Understanding Triple-Negative Breast Cancer
- Anna Ramsey, 28, discovered lumps in her breasts that turned out to be cancerous despite being told not to worry by her doctor.
- Triple-negative breast cancer is not fueled by any of the three main drivers of breast cancer: estrogen receptor, progesterone receptor, and the HER2 protein receptor.
- Because of that, this cancer has historically been one of the most aggressive and hardest to treat forms of the disease
- Chemotherapy is typically the treatment option for triple-negative breast cancer.
- Currently, a type of immunotherapy called pembrolizumab (Keytruda) can be used with chemotherapy before surgery and then continued after surgery for women with early-stage triple-negative breast cancer or those at a high risk of having their cancer return.
- Breast self-examination is an important screening tool, especially when combined with regular physical exams by a doctor, mammography, and in some cases ultrasound and/or MRI.
When Anna Ramsey, 28, first noticed a lump in her breast, doctors told her is was “nothing to worry about.” However, just months later, she was diagnosed with aggressive breast cancer.
Her story highlights the importance of being vigilant and advocating for your health.Read More
She went to see her doctor to have the second lump examined. After undergoing an ultrasound and a biopsy, she was diagnosed with triple-negative breast cancer, a rare and aggressive form of the disease.
She also learned she carried the BRCA1 gene, which increases a woman’s risk of developing breast cancer. Fortunately, genetic tests can help women determine if they carry the gene.
“My consultant just cut straight to the chase and said, ‘The lump is cancerous’,” Ramsey recalled.
“I was just totally shocked,” Ramsey added.
A cancer diagnosis can be a surprising and emotional experience, as Ramsey can attest to. However, SurvivorNet experts say it’s completely normal to feel a wide range of emotions as you cope with a cancer diagnosis.
Leaning on loved ones for supporting, asking plenty of questions at your appointments, and talking with a therapist can all help you process your new journey.
Triple Negative Breast Cancer
Triple-negative breast cancer is not fueled by any of the three main drivers of breast cancer: estrogen receptor, progesterone receptor, and the HER2 protein receptor.
Because of that, this cancer has historically been one of the most aggressive and hardest to treat forms of the disease, because it doesn’t respond to treatments that target the main receptors, such as hormone therapy or HER2-targeted agents like Herceptin.
“Triple-negative breast cancers are most responsive to chemotherapy at the outset,” Dr. Elizabeth Comen, a medical oncologist at Memorial Sloan Kettering Cancer Center in New York, told SurvivorNet.
Now, in addition to chemotherapy, immunotherapy has been approved to treat triple-negative breast cancer. In studies, this new therapy has been shown to extend the lives of women with this type of cancer.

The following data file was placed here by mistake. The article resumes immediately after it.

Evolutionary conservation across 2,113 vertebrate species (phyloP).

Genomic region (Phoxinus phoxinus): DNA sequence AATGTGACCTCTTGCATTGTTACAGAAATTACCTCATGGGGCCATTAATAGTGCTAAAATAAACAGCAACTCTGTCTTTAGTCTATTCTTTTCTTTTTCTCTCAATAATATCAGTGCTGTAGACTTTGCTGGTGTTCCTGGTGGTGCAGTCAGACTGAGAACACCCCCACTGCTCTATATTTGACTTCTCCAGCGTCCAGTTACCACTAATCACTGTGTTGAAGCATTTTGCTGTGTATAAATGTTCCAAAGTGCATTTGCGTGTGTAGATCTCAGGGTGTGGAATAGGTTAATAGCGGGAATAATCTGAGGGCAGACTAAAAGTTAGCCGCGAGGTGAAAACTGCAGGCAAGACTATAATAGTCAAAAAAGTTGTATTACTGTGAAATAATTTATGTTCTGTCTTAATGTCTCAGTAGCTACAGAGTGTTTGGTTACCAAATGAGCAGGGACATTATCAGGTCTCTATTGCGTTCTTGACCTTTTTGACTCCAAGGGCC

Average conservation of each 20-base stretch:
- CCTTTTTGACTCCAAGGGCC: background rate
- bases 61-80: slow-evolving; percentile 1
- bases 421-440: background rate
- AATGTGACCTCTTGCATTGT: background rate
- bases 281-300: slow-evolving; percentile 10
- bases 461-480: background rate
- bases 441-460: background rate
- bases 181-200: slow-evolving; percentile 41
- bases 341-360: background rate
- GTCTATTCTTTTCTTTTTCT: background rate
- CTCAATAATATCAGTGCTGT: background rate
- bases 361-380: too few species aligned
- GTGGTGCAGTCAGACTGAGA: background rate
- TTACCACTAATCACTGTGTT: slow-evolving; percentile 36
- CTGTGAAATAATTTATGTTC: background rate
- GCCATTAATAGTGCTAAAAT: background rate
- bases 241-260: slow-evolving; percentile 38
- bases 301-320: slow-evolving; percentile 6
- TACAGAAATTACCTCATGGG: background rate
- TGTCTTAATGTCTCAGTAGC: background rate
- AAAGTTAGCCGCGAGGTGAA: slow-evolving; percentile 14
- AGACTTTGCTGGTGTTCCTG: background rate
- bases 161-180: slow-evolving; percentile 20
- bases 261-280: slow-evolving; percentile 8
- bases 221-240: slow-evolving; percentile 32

WATCH: What is triple-negative breast cancer?
After Ramsey’s diagnosis, she underwent five months of chemotherapy.
“I think the hardest part was finding out that I’m probably going to lose my hair, and I didn’t know if I’d be able to work,” Ramsey said.
Her chemo was followed by a double mastectomy, which is the removal of both breasts. She then had reconstructive surgery, which rebuilds the shape of your breast.
Lastly, Ramsey underwent radiotherapy, which uses high-energy rays to destroy cancer cells.
Dr. Comen said oral chemotherapy such as the drug Xeloda can be given to women for treatment. IV chemotherapy is another option if an oral chemo drug becomes less effective.
WATCH: Metastatic Triple-Negative Breast Cancer Treatments To Consider
Meanwhile, immunotherapy boosts your body’s immune response to help it stop the cancer. The Food and Drug Administration has approved an immunotherapy treatment for some patients with breast cancer.
In a worldwide study of over 900 women, patients given immunotherapy plus chemotherapy lived 9 1/2 months longer than those given chemotherapy alone. Leading experts in breast cancer say doctors will now treat patients with triple-negative breast cancer with immunotherapy plus chemotherapy.
Currently, a type of immunotherapy called pembrolizumab (Keytruda) can be used with chemotherapy before surgery and then continued after surgery for women with early-stage triple-negative breast cancer or those at a high risk of having their cancer return.
It can also be used with chemotherapy when breast cancer has returned and cannot be removed by surgery or has spread and tests positive for a protein called PD-L1.
In certain instances, a patient will become resistant to their first line of therapy and will have to switch to another chemotherapy. Many different chemotherapies are used for triple-negative breast cancer. Different clinical trials may be available.
Expert Resources on Triple-Negative Breast Cancer
“It’s important that a woman goes through the options with her doctor because not all of them involve hair loss,” Dr. Comen said.
As for Ramsey, despite battling her cancer for most of last year, she responded well to treatment and told the outlet she is in remission.
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